1 Corinthians 13:4
[Love] keeps no record of being wronged (v.5).
I don’t know what else I can do!” my exasperated
friend sulked. “I set high standards for my kids and
hold them accountable for their actions, and all they
do is hate me. What did I do to deserve this?” He noted
how he has always been “hard” (his word) on his son
so that he would do great things. Hmm. Is this about the
ingratitude of the kids? Or the rules-based, inflexible
view of love held by the father?
In the beginning, there was a perfect Father who didn’t
have many rules. Just one, actually. He gave His children
a stunningly gorgeous garden in which to live and work.
He enjoyed their company. They had everything they
could ever need, including a perfect mate. (Only Adam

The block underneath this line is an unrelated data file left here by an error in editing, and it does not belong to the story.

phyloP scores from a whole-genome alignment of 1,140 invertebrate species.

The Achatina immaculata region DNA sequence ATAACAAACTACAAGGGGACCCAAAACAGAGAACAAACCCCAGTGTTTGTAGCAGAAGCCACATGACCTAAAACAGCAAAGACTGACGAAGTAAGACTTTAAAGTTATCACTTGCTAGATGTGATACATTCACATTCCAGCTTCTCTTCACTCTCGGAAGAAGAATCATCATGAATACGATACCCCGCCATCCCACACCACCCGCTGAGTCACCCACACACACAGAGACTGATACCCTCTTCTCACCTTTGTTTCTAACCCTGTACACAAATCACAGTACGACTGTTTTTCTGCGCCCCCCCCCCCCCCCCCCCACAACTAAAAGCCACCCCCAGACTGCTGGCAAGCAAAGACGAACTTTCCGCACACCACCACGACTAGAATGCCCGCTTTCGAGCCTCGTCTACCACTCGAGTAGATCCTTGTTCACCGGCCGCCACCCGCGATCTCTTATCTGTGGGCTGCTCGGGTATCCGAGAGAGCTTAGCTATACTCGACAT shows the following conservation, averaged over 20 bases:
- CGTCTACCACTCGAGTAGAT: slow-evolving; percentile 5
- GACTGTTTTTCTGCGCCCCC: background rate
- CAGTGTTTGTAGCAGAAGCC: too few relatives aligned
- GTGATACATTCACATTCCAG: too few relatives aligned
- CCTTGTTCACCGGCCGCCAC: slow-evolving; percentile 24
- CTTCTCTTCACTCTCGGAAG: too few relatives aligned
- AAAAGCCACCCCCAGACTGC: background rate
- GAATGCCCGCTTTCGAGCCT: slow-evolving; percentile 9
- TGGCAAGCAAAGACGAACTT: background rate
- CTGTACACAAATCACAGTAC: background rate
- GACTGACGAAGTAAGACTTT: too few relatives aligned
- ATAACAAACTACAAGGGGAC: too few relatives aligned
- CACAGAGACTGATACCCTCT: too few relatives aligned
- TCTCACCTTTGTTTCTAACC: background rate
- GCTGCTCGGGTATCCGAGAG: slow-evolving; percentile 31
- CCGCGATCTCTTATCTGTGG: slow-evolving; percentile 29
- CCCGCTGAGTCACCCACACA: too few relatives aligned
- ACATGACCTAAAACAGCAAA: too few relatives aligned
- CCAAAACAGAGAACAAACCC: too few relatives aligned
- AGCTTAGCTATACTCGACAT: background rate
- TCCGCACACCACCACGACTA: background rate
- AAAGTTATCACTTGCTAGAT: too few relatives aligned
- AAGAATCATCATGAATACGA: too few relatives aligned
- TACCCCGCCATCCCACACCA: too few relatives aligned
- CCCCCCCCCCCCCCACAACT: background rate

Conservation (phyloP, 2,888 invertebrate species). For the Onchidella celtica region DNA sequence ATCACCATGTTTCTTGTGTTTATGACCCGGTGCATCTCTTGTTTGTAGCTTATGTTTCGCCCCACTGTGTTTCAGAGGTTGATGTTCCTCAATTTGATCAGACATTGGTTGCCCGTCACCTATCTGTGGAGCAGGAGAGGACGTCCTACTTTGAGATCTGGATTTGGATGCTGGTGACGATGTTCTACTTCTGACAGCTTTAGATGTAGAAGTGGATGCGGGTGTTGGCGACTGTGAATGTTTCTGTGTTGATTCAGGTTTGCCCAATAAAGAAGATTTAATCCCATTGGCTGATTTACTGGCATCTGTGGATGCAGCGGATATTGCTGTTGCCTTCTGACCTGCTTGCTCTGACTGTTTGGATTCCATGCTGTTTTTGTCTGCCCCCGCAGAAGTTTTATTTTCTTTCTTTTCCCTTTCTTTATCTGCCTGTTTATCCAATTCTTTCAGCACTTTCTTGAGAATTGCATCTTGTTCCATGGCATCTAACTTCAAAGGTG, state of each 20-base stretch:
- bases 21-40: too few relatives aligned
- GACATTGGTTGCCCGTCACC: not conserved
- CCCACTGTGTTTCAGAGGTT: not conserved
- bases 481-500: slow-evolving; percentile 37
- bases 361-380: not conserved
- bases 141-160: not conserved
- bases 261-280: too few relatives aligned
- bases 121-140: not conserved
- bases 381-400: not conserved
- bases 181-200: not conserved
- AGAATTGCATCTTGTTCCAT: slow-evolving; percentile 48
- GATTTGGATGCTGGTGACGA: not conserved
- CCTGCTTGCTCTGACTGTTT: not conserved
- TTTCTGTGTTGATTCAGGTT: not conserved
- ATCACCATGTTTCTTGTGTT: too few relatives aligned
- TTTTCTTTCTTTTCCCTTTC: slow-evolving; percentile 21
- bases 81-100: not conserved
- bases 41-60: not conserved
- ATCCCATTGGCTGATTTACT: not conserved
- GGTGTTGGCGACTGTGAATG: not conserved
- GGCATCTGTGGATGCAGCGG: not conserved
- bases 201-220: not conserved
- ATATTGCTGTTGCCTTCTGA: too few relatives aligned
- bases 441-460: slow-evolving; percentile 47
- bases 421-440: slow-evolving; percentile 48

and Eve could say that.) He gave them one solitary
prohibition. “You may freely eat the fruit of every tree
in the garden,” He told Adam, “except the tree of the
knowledge of good and evil. If you eat its fruit, you are
sure to die” (Genesis 2:16-17). You know the rest of the
story. Adam and Eve, it seems, were just like us . . .
God, being the perfect Father, didn’t let His kids off the
hook. There were consequences for their bad behavior.
But He didn’t leave them there either. Even on that sad
day, He set in motion a plan to buy us back from sin’s
curse with the sacrifice of His perfect Son Jesus.
In this world, imperfect parents struggle to raise
imperfect children who grow up to accept or ignore their
advice and correction. We do well to remember a lesson God taught us long
ago: Perfect love doesn’t require love in return (1 Corinthians 13:5).
A love that we demand from others is no love at all—it’s simply extortion.
What expectations are embodied by the love described in
1 Corinthians 13:4?
What kind of love do you extend to others? How do the people in
your life love you in ways that remind you of God’s love? Why is it important
that God’s love for you isn’t based on what you do?